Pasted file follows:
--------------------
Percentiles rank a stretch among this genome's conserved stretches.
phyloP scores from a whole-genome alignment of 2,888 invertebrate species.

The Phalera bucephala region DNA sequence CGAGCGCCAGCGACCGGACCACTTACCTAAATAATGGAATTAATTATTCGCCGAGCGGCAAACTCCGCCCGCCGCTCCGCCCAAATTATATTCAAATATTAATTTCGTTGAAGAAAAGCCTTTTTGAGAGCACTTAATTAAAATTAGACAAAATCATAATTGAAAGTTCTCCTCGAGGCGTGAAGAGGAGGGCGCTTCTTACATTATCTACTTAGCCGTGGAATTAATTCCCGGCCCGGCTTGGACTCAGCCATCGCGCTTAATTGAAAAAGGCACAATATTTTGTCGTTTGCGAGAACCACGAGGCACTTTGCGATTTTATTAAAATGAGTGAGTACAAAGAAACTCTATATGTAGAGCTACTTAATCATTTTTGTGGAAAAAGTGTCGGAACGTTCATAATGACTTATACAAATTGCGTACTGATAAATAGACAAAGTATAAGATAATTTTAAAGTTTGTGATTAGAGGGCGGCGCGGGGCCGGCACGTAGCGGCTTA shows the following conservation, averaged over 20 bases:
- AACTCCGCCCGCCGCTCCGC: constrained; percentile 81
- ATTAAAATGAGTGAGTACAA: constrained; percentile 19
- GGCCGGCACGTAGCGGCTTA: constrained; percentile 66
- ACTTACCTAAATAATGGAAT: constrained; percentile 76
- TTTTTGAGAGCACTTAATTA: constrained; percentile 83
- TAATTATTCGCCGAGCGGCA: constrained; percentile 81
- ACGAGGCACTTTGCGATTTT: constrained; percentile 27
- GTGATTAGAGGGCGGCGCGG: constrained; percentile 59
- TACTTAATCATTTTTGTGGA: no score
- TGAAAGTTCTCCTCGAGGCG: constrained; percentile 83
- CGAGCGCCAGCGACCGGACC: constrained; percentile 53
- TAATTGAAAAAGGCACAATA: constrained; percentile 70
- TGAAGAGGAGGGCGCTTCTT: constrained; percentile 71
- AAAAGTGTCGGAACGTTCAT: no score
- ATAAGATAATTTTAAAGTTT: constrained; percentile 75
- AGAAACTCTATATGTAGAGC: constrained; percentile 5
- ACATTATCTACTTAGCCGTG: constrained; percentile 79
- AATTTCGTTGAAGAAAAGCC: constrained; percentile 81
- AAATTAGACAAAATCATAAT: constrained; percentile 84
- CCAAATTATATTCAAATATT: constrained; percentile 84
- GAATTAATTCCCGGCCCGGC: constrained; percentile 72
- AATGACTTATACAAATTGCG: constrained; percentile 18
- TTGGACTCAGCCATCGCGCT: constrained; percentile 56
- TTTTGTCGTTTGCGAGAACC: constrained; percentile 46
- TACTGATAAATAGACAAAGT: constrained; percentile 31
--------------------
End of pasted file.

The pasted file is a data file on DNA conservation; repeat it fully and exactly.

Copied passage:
Percentiles rank a stretch among this genome's conserved stretches.
phyloP scores from a whole-genome alignment of 2,888 invertebrate species.

The Phalera bucephala region DNA sequence CGAGCGCCAGCGACCGGACCACTTACCTAAATAATGGAATTAATTATTCGCCGAGCGGCAAACTCCGCCCGCCGCTCCGCCCAAATTATATTCAAATATTAATTTCGTTGAAGAAAAGCCTTTTTGAGAGCACTTAATTAAAATTAGACAAAATCATAATTGAAAGTTCTCCTCGAGGCGTGAAGAGGAGGGCGCTTCTTACATTATCTACTTAGCCGTGGAATTAATTCCCGGCCCGGCTTGGACTCAGCCATCGCGCTTAATTGAAAAAGGCACAATATTTTGTCGTTTGCGAGAACCACGAGGCACTTTGCGATTTTATTAAAATGAGTGAGTACAAAGAAACTCTATATGTAGAGCTACTTAATCATTTTTGTGGAAAAAGTGTCGGAACGTTCATAATGACTTATACAAATTGCGTACTGATAAATAGACAAAGTATAAGATAATTTTAAAGTTTGTGATTAGAGGGCGGCGCGGGGCCGGCACGTAGCGGCTTA shows the following conservation, averaged over 20 bases:
- AACTCCGCCCGCCGCTCCGC: constrained; percentile 81
- ATTAAAATGAGTGAGTACAA: constrained; percentile 19
- GGCCGGCACGTAGCGGCTTA: constrained; percentile 66
- ACTTACCTAAATAATGGAAT: constrained; percentile 76
- TTTTTGAGAGCACTTAATTA: constrained; percentile 83
- TAATTATTCGCCGAGCGGCA: constrained; percentile 81
- ACGAGGCACTTTGCGATTTT: constrained; percentile 27
- GTGATTAGAGGGCGGCGCGG: constrained; percentile 59
- TACTTAATCATTTTTGTGGA: no score
- TGAAAGTTCTCCTCGAGGCG: constrained; percentile 83
- CGAGCGCCAGCGACCGGACC: constrained; percentile 53
- TAATTGAAAAAGGCACAATA: constrained; percentile 70
- TGAAGAGGAGGGCGCTTCTT: constrained; percentile 71
- AAAAGTGTCGGAACGTTCAT: no score
- ATAAGATAATTTTAAAGTTT: constrained; percentile 75
- AGAAACTCTATATGTAGAGC: constrained; percentile 5
- ACATTATCTACTTAGCCGTG: constrained; percentile 79
- AATTTCGTTGAAGAAAAGCC: constrained; percentile 81
- AAATTAGACAAAATCATAAT: constrained; percentile 84
- CCAAATTATATTCAAATATT: constrained; percentile 84
- GAATTAATTCCCGGCCCGGC: constrained; percentile 72
- AATGACTTATACAAATTGCG: constrained; percentile 18
- TTGGACTCAGCCATCGCGCT: constrained; percentile 56
- TTTTGTCGTTTGCGAGAACC: constrained; percentile 46
- TACTGATAAATAGACAAAGT: constrained; percentile 31